In Tunisia, the Jasmine Revolution is still being propelled by daily protests. The caretaker government is keeping the country together – so far – and elections should be held this summer. The main problem is that the gulf between the urban European north and the rural Arab south is widening. This has actually created a political vacuum. At this point, the Islamists haven’t made any significant gains, but, unfortunately, nobody else has, either. There are still serious threats to this fragile process, but now that the world’s eyes are turned elsewhere, the Tunisians have a good chance of settling their own affairs and moving slowly — but directly — to democratic reform.
In Egypt, the people have voted overwhelmingly in favour of constitutional change; presidential and parliamentary elections could come as early as September. The military, who are the real bosses, are busy trying to figure out how to keep the process going without turning power over to the mob (read Moslem Brotherhood.) Meanwhile, some old scores are being seriously settled, and that violence may continue. However, the pro-democracy people are working hard to form an urban coalition beyond Mubarak’s old regime — without much success. The most immediate and serious problem in Egypt is the tourist industry has collapsed. The result is huge unemployment numbers and no hard currency coming into the economy. This alone could kill democracy long before it ever gets to the ballot box.
In Bahrain, as predicted, the minute the Western media turned its back, the king called in the troops (in this case, the Saudis — so there was no fear of the military changing sides) and the street battle was over within hours. The protesters were driven out of Pearl Square, with some loss of life. The country is now under martial law. Everybody on both sides is keeping a low profile, and any talk of political reform is strictly forbidden – now and in the future.
In literally every other country in the region there is some sort of political unrest — including the most unlikely of places: Syria and Iran. In Damascus, the relatively recent protests have been met by a government response that has escalated from whistles and batons to teargas and bullets in less than a week. In Tehran, and across Iran, the nights are still haunted by anonymous voices echoing “Allah Akbar” into the darkness, in a two-year-old protest against that country’s corrupt elections. In Yemen, President Saleh denies he ordered the military to open fire on protesters, but dozens were killed, and the bullets had to come from somewhere. In Jordan, the protests are still peaceful but they’re continuous — and the crowds are getting bigger. In Morocco, the people remain in the streets as King Mohammed VI has both promised reform and threatened a crackdown. Time may be running out on both these royal houses. And this brings us to our old buddy, Muammar, and the situation in Libya.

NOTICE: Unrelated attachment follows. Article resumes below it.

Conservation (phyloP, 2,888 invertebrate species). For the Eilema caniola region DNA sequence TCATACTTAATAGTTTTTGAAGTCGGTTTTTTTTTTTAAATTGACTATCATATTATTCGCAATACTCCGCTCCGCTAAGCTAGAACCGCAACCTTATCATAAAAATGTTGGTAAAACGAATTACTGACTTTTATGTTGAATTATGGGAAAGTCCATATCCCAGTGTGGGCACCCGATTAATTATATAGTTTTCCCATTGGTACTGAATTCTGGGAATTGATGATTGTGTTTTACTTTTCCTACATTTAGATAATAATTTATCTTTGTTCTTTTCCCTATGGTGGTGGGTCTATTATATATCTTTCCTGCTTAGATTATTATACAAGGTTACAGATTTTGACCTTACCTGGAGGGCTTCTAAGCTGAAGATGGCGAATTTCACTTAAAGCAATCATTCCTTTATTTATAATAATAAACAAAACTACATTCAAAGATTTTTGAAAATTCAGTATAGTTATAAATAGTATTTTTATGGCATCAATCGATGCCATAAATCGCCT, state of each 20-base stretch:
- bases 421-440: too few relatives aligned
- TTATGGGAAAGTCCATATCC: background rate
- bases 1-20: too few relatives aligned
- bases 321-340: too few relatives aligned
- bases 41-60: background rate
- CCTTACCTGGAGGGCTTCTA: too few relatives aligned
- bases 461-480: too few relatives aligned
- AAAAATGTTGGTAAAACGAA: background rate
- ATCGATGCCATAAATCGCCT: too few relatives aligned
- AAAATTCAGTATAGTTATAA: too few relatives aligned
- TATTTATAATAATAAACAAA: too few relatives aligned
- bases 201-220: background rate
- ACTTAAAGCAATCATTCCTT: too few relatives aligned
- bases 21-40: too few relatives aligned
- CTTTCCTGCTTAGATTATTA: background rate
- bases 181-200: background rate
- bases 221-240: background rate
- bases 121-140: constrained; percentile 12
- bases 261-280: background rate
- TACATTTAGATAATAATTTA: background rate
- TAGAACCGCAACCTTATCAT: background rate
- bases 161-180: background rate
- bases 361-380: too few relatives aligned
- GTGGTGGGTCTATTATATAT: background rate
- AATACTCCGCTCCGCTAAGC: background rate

Muammar Gaddafi has been a pain in the ass on this planet ever since he seized power in Libya in 1969. He has thrown bags of money at every terrorist group he could get his mitts on. He financed IRA bombs in Britain, Red Brigade kidnappings in Italy and had his hand in just about every other terrorist attack in Europe for the last 30 years. He has provided weapons and training to every psycho who came calling — from Abu Nidal to Abdelbaset al-Megrahi. At one time or another he’s managed to piss off just about everybody — except maybe the Pope and the Dalai Lama (and that’s only because they have to forgive him.) He’s been kicking sand in the face of every Western country for decades, and there isn’t one of us who hasn’t been waiting for a chance to slap the crap out of the guy. Last Friday, March 18th, the United Nations flicked on the green light. The Security Council passed Resolution 1973, which authorizes a “No Fly Zone” over Libya. In our eagerness to get a few licks in before anybody can change their mind, I don’t think we gave much thought to the consequences of our actions. We just attacked him.
For those of you who haven’t got the time to read the entire U.N. Resolution, let me summarize it for you. Basically, it says this: “We, the undersigned, are going to rain fire and hell on anything in Libya that moves faster than a donkey cart, so stay off the roads and out of the sky. After that, we’re going to hang around forever, taking a bunch guff from both sides, while the situation deteriorates into chaos. Even though we have overwhelming military superiority, we don’t have the political will to fix things, once and for all. Eventually, we’re going to get tired and bored and go home for a while. In a couple more years, we’ll come back — with boots on the ground — to try and correct our original mistakes. At that point, a lot of young people are going to die. If anybody has any illusions about this situation, take a look at Iraq, circa 1991, when another U.N. coalition wasted an opportunity to get rid of a dictator because a U.N. resolution didn’t authorize it.”
That’s it — in a nutshell. Without a lot of serious help, which includes ground troops, the rebels simply aren’t strong enough to topple Gaddafi, and he isn’t going anywhere voluntarily. On the same page, do we even know who these rebels are? For a people’s army of barbers and shopkeepers, they certainly seem to know what they’re doing militarily. Who’s running the show in Benghazi? And finally, how are we going to know when this is over?
So, again, if you’re keeping score, it’s Democracy – 2 Dictators – 1. And the U.N. has dropped the ball in Libya, so we’ll all be going in to a long and bloody unnecessary overtime.